|Thoughts on Katzuo Ishiguro's "Never Let Me Go"
||[Jan. 8th, 2006|08:48 am]
Literary Fiction Lovers
The only Ishiguro novel I've read is "The Remains of the Day," which I continue to feel is one of the highlights of late 20th century literature. Ishiguro delivers the same tonal impact here. He has the ability to delliver a main narrative voice that is limited as a human being but is insightful in her own way. Although there were other components of the novel that I found disappointing.|
The novel centers around Halisham, a boarding school for a special breed of student, but we're not entirely sure what they are until relatively far into the novel, where it is revealed that the students are clones who had been born to become future organ donors. I found the way this revelation was handled slightly coy, but well-accomplished on the whole.
Although I think one of the central themes that Ishiguro wants to explore is the dividing line between human and non-human, and how a group of people that becomes relegated to the status of object must not be forgotten as people. There are a lot of parallel lessons here in terms of race: the Holocaust, the interrment of the Japanese during World War II, the Rwanda genocide. And it's funny how whenever we think we've gotten over our human tendency to dehumanize other people who are far away from us, we run into another event that proves the opposite.
So the focus of the novel ends up being on three Halisham students: best friends Ruth and Kath (the narrator), and Tommy, a boy who the two girls both like in their own ways. This is where I think the book fails, because the ways in wich Ishiguro characterizes their motivations seem to me just convenient means towards serving the plot. And without this grounding human element, the novel veers from the emotionally rich to the realm of the sci-fi page turner.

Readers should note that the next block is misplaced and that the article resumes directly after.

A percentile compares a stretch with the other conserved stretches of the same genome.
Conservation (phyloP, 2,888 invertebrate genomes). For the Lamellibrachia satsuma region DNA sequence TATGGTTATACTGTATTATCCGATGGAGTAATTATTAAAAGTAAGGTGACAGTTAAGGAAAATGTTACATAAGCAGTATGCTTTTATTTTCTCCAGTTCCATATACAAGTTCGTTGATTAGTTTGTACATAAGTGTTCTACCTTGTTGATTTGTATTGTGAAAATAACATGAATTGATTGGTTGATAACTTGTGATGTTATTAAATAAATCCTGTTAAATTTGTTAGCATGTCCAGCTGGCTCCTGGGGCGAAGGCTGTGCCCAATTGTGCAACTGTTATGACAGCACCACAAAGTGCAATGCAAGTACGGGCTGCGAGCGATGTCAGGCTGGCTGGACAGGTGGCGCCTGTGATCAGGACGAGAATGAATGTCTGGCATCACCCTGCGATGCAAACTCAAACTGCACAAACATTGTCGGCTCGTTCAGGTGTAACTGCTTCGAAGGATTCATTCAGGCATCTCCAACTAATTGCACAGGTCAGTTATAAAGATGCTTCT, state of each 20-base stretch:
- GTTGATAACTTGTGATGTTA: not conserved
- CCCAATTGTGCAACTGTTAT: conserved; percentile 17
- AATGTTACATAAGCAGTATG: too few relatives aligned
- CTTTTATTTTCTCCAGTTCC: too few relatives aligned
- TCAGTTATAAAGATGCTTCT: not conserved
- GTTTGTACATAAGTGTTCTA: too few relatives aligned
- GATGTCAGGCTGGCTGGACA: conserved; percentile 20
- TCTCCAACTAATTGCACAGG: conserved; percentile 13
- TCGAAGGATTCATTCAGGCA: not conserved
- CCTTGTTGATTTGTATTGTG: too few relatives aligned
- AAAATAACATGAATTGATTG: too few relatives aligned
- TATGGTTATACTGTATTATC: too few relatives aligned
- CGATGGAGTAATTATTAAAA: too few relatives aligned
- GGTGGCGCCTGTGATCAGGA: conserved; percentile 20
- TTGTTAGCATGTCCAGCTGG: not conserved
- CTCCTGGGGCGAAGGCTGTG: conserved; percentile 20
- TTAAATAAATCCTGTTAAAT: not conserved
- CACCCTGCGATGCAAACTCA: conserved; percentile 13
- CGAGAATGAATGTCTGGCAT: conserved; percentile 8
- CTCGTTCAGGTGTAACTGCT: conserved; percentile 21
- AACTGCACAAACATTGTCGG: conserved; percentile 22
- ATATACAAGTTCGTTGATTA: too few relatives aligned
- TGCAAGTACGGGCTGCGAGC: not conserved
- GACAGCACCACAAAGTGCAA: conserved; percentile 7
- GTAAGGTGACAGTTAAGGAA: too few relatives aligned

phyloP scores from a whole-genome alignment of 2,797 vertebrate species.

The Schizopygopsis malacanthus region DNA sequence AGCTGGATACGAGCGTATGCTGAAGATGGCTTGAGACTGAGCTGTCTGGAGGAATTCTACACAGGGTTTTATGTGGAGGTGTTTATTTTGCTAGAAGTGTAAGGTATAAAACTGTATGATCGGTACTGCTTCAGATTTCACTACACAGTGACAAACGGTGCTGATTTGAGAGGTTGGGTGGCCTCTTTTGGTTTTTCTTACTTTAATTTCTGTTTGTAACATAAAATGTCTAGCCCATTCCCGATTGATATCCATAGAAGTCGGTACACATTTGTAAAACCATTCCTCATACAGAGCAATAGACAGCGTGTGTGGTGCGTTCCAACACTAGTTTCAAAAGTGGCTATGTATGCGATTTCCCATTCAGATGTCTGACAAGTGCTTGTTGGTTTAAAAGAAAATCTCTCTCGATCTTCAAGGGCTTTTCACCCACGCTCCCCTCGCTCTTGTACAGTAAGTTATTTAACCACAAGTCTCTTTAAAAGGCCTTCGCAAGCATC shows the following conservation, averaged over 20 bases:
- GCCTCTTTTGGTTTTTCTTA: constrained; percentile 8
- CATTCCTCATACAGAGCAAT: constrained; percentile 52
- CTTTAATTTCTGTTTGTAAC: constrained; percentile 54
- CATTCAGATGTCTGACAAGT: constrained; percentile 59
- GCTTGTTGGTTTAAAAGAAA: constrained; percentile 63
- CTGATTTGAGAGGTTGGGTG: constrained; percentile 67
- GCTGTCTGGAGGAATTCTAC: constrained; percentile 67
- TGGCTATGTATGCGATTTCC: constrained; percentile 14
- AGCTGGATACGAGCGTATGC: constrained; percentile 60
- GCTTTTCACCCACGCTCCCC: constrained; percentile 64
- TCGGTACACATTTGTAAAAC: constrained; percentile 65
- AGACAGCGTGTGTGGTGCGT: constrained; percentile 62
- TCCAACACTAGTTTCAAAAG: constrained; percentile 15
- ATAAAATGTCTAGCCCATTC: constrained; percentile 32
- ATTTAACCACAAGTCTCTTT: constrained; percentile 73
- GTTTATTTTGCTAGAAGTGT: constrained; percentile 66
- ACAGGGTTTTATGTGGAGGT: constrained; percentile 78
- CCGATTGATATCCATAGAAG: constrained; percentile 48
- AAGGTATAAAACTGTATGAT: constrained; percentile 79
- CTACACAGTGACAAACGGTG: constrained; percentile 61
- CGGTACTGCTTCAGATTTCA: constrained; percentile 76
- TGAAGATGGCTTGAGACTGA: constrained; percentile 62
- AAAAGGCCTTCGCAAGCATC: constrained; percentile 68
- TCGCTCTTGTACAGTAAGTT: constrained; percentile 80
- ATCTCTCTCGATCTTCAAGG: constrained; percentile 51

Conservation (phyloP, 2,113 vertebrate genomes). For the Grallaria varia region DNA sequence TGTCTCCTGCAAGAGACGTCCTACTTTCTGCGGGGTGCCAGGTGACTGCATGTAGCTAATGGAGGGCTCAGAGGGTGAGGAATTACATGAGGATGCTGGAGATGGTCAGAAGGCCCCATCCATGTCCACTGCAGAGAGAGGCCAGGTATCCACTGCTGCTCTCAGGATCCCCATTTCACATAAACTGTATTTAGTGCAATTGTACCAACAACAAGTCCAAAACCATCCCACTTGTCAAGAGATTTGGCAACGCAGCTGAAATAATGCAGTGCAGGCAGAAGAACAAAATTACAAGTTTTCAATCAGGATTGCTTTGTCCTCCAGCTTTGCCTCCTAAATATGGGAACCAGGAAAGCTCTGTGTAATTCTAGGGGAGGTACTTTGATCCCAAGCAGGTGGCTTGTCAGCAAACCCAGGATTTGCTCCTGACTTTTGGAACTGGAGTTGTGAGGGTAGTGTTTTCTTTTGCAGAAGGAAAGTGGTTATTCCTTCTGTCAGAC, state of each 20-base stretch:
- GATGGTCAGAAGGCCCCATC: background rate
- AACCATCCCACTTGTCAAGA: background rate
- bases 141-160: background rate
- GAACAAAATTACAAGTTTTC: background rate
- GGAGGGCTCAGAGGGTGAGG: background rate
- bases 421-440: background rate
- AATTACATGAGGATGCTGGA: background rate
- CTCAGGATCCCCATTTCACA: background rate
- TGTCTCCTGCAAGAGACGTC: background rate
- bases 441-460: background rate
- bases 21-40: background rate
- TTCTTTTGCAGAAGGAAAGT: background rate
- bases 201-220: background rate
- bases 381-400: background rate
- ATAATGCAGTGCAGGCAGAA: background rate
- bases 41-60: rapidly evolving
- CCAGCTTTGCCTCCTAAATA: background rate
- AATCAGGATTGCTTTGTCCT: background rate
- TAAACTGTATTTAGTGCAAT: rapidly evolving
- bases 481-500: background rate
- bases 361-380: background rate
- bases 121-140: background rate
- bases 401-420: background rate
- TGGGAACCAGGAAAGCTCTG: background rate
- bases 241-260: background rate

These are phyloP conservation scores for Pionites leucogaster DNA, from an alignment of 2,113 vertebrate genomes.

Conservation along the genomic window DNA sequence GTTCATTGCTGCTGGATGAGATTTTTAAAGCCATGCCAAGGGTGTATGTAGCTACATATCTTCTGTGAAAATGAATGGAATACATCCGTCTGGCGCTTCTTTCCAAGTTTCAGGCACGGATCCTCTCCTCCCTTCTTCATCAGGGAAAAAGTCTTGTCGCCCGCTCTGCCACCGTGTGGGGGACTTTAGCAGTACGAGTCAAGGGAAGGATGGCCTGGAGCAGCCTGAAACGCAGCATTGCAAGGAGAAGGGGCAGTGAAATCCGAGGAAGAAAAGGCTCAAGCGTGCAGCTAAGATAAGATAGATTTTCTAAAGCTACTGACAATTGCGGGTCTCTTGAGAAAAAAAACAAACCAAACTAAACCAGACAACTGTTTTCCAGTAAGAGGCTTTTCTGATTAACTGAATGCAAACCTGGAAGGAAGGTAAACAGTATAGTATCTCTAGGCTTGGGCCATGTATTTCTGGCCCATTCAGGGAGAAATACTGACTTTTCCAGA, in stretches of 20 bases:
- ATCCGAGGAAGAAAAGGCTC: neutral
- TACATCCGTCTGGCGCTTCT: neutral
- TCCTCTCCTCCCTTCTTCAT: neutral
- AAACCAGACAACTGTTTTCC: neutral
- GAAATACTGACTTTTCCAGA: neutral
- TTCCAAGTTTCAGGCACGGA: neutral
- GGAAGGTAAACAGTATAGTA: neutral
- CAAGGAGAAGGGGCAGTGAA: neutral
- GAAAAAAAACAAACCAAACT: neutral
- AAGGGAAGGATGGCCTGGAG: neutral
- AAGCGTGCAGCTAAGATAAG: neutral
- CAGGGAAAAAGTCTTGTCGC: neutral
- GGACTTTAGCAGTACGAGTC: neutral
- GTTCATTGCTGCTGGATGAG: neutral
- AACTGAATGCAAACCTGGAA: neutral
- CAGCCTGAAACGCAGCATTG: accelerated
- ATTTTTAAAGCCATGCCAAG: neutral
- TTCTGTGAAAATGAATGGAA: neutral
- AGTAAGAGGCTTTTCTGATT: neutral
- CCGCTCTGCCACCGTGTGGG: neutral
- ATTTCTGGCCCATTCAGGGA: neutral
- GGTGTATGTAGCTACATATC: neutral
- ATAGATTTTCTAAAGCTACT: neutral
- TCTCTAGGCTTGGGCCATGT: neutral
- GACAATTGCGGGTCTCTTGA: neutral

As narrator, Kath had always been quiet and introspective, and comes to Tommy's aid when he has trouble in school and is persecuted by other students. Ruth is the confident one, who at times pretends to know more than she actually does. Ruth and Tommy end up being a couple, but it is never fully explained how Ruth ends up fancying Tommy despite his outsider status. Also, Ruth behaves insufferably in many parts of the novel, but somehow everyone around her not only forgives her but continues to love her.
So that near the end of the novel, when Ruth admits that she had actively prevented Kath and Tommy to be together, the reader experiences one of those duh moments, which is never good. Ultimately, Ruth simply becomes a convenient way for tension between Kath and Tommy to build, and the prevention of their true love to be more poignant, because they are both destined to die young as organ donors. Though at this point in the novel, I couldn't maintain the illusion of this poignancy because the characters felt like a concoction of plot elements to me rather than multidimensional people. I found this highly disappointing.
[x-posted in monthlybookchat]